Share new single ‘Heartbreaker’
New album Chemical Reaction, due 26th June
Leeds-based disco-funk trio Galaxians have shared the new single “Heartbreaker”, taken from their upcoming second album Chemical Reaction, due for release on 26th June.
With their polished yet primitive high-energy pop potion, fuelled by “too much coffee and too many donuts”, Matt Woodward (drums), Jed Skinner (synths) and Emma Mason (vocals) bring a human touch to electronic music with live drums, earth-shaking vocals and gold-plated grooves, recalling the likes of Roisin Murphy, Hercules & Love Affair, Lynda Dawn and Sink Ya Teeth.
Soaring new cut “Heartbreaker” champions female empowerment and personal freedom, whilst drawing drew inspiration from bona fide divas like Grace Jones, Aretha Franklin, Diana Ross and “Even Prince and his delicious feminine energy.” states Emma.
She continues, “It’s particularly special to me as the lyrics personify female liberation, that we can dance to the rhythm of our own drum and become our own saviours. I literally feel free when I listen to that track and I want others to feel the same.”
Since 2012 Galaxians have been merging two sides of their hometown that don’t often meet: dance music and the DIY scene.
For their second album, Chemical Reaction – written and recorded with long-time collaborator and producer Ross Halden at Hohm Studio in Yorkshire – the band have stripped back the music and pumped up the vocals. Emma joined the band in 2016, and with her unstoppable voice elevates the group to a fully-formed musical act. This new LP is all about her. “We just wanted to make a pop album with simple songs and let Emma shine and do her thing,” they say.
Partly influenced by the post-disco output of Mel Cheren’s West End Records, the congas and cowbell-spiced first single “Chemical Reaction” celebrates attraction in all its forms and is brought to life by Darren Pritchard, vogue dancer and mother of Manchester’s House of Ghetto, who meets a neon wonderland in the electrifying video directed by Clare Tavernor.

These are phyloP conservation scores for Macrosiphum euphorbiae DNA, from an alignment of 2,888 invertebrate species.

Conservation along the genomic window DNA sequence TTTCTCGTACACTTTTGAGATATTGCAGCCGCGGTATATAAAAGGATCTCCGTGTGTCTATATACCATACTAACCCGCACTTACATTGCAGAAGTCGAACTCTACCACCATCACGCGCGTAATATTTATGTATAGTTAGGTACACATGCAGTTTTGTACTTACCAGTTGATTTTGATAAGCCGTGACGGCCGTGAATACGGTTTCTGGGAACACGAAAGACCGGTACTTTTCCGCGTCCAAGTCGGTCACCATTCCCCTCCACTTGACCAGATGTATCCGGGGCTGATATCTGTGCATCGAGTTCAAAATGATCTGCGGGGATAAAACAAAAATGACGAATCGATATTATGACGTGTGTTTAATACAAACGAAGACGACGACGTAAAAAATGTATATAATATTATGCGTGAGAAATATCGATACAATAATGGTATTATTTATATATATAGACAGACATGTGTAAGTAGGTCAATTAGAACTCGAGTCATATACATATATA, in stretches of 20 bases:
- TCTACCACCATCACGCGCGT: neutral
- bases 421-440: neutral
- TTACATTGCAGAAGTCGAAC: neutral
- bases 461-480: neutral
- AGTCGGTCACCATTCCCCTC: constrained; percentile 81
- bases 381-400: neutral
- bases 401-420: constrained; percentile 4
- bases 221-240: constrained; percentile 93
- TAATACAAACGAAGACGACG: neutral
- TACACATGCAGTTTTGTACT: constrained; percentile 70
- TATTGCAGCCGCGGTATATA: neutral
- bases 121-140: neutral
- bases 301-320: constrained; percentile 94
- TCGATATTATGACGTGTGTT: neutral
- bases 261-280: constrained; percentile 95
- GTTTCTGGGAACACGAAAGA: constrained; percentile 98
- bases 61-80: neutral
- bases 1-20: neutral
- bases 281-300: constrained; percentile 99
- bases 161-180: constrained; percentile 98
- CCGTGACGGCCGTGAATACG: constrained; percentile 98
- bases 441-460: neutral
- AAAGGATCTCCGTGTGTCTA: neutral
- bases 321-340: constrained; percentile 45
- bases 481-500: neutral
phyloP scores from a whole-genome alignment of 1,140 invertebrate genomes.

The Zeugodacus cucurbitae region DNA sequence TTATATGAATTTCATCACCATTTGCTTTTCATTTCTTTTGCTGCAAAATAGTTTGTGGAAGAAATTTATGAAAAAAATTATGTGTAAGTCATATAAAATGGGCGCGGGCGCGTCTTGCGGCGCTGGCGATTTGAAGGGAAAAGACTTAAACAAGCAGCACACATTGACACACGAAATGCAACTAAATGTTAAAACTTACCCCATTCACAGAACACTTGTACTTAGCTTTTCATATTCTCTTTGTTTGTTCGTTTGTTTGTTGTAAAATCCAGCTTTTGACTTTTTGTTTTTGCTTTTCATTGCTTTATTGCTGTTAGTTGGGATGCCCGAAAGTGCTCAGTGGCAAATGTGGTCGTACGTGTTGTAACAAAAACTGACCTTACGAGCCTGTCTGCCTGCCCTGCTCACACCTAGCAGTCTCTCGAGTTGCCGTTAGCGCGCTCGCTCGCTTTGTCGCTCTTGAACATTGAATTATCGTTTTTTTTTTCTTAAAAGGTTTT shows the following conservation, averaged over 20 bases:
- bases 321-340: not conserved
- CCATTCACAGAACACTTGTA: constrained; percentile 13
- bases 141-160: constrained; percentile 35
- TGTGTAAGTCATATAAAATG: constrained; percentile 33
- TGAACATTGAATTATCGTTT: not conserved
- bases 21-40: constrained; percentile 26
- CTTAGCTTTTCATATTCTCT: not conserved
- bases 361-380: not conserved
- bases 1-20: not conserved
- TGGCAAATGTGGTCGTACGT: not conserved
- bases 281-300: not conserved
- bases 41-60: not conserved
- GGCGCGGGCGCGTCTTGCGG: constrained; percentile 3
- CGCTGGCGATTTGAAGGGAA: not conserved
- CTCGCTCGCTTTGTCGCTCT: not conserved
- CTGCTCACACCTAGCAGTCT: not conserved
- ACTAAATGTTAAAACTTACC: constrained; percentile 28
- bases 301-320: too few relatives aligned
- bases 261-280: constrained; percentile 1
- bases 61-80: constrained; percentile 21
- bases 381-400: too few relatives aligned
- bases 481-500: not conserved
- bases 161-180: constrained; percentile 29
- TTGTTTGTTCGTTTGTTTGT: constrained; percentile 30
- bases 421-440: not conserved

Classic disco themes like liberation, dancing, freedom and matters of the heart light up the album. “But also things like working in a shitty job and living for the weekend,” says Matt. “These themes of emancipation and day-to-day struggle are born of our working class roots, desire for social justice and the peccadilloes of life in the city as a musician,” adds Emma, who describes “Not the Money” as a clap back to the soul-destroying notion of ‘getting a proper job’ just to make ends meet. On the proto-house funk of “Fight For Love”, where Emma flexes her vocal chords to jaw-dropping effect, a flailing relationship is thrust into the spotlight. On the silky shuffle of after-hours jam “Work It Out”, Emma croons about a lover, her voice cast in a softer, more subdued glow.
“Heat of the City” sizzles with the essence of an urban summer—and is peppered with heart-stopping hand claps. Galaxians blend acoustic percussion with drum machines and synthesisers for a delirious aesthetic. “We really go for the classic drum machine sounds, like the Roland TR-707 and 606. It’s going back to that period of dance music when you had live drummers and drum machines that we really love,” says Matt. Additional musicians on the album include guitarist Jon Nash (Holodrum / Game Program), percussionist Sam Bell, and bass player Liam Kane.
Matt and Jed initially bonded over their love of synthesiser music. Through Galaxians, they pay homage to that ‘80s post-disco, pre-house electronic wild west; boogie, garage and basslines. “It was just a really experimental and exciting time,” adds Matt. The band emerged with EP releases on New York’s Dither Down Records and Atlanta label Rotating Souls in 2013 and 2015. The band have since supported Dâm-Funk and Tom Tom Club in Leeds, and have toured with ESG.
Looking ahead, the band hope to tour the album in less conventional venues.
“The kind of venues that we enjoy playing the most are not necessarily actual music venues. In those unconventional gig spaces, some of the hierarchy that often exists in traditional rock venues, the formality of the gig setup, fades away and it feels more like a communal or a shared thing—which is what we’re all about,” offers Matt.